HC Deb 07 August 1890 vol 348 cc211-5
(1.30.) MR. ASHER (Elgin, &c.)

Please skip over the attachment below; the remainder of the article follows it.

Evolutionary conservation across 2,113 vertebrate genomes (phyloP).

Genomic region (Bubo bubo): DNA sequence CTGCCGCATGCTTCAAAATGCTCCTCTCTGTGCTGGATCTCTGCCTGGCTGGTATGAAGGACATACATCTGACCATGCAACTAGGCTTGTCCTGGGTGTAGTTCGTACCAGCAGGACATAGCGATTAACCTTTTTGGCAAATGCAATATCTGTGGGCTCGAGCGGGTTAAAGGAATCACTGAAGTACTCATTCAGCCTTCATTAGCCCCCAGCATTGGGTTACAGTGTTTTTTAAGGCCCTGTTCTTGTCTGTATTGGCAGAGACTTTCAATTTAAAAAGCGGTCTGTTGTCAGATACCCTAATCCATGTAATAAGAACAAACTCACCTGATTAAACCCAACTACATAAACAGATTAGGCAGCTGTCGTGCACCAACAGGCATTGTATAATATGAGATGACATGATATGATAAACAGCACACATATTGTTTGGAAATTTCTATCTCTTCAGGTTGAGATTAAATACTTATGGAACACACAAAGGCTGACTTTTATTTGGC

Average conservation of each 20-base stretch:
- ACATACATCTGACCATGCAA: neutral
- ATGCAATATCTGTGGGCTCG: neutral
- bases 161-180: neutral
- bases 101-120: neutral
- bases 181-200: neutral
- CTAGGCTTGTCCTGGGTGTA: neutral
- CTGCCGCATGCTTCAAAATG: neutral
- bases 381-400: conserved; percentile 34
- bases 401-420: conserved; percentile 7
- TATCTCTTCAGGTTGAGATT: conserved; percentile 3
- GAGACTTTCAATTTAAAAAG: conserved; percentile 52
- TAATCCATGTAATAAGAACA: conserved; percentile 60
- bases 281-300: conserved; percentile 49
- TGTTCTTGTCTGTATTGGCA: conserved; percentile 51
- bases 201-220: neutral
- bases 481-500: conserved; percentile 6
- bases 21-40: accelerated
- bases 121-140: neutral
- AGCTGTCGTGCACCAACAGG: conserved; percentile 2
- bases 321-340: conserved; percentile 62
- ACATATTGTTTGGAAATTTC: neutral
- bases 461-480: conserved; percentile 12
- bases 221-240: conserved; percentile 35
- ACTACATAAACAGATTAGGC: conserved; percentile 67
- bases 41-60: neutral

I have to apologise to the House for intruding upon it at this very inconvenient hour with regard to a matter which, however important to my own constituency, is, I must admit, of purely local interest. The Motion which I ask the House to adopt has for its object the effecting of a very slight alteration in a scheme prepared by the Educational Commissioners for Scotland with reference to an institution known as the Elgin Institution for the support of old age and the education of youth. I desire at the outset to say that my Motion is not framed in a spirit of hostility to the scheme as a whole, or towards the Educational Endowments Commissioners, whose valuable services I cordially recognise as well as the fair and courteous manner in which they endeavoured to hold the balance between the founder's intentions, on the one hand, and those changes on the other which were necessary for adapting endowments to the altered circumstances of the time. The endowment in question was founded in 1833, and it had three objects in view; in the first place, the maintenance of a hospital for the support of indigent men and women upwards of 55 years of age; in the second place, a school of industry for children of members of the labouring class who were unable to educate and maintain their children; and, in the third place, the establishment of a free school for the education of children of the same class, bat whose parents were able to maintain and clothe them. Now, Sir, the Commissioners have dealt with the endowment in this way. As regards that portion which refers to the support of old and indigent persons, they have not interfered with the endowment at all. It was, indeed, almost entirely beyond the scope of their Commission. With regard to the free school, that, under the scheme, is handed over to the School Board at Elgin on the condition that it is to be maintained in the future as a school. The school of industry is a somewhat misleading term, because it merely consisted of an institution into which children were received, and there maintained, educated, and clothed. With regard to that school, it has been substantially abolished, and there has been substituted for it a number of foundations for both male and female children at tenable public schools throughout the county to be approved of by the Commissioners. An endowment of £250 is set apart for the purpose of school fees, books, and stationery, and also food and clothing for certain children whose parents are unable to provide these for them. With the scheme, as a whole, I am not finding fault. Power is given by the scheme to the Governors, under certain circumstances, to bring female foundationers to the institution for residence and for the purpose of being educated there. The circumstances under which the Governors have that power is where female children have lost one or both parents and the domestic circumstances of their homes are such as to make it inexpedient that they should be left there. Now, the only alteration which by my Motion I propose to make in the scheme is that the Governors should have the same power with reference to male children. It seems to my constituents desirable that the Governors should have that power in the case of boys who are foundationers, but who are in the same unfortunate circumstances as the girls may be in having a home in which it is inexpedient they should remain. I do not propose to make it obligatory on the Governors, but merely that they should have the same powers with reference to the boys as to the girls. This matter excites a good deal of interest in the locality from circumstances connected with the life of the founder, General Anderson, who was an officer in the East Indian Army, and who left to his native town a fortune sufficient for the erection of a large handsome institution, with a revenue attached to it of nearly £2,000. The circumstances of his (General Anderson's) infancy and boyhood were by contrast of a very striking character. His mother had neither house nor home, and his early days were spent within the precincts of the ruins of Elgin Cathedral amidst circumstances of destitution and poverty of an extreme character; and there is a widespread feeling throughout the community that this munificent gift took the form which it did largely from the desire that poor boys similarly situated should find in the institution a home where they could be nurtured and educated in the way he wished. That circumstance largely accounts for the feeling prevalent in Elgin, that it is doing unnecessary violence to the will of the founder that boys should be excluded from this particular benefit of the foundation, and I hope the House will see its way, under these circumstances, to accept the very small alteration which I propose. It will not, I acknowledge, do all that many who live in the locality would wish to see effected, but, at any rate, it will be a step in the direction desired, I think, by the whole community of that neighbourhood. I should not be justified at this hour in detaining the House longer. I hope the Government will assent to this proposal, which will undoubtedly be in the line of the founder's intentions.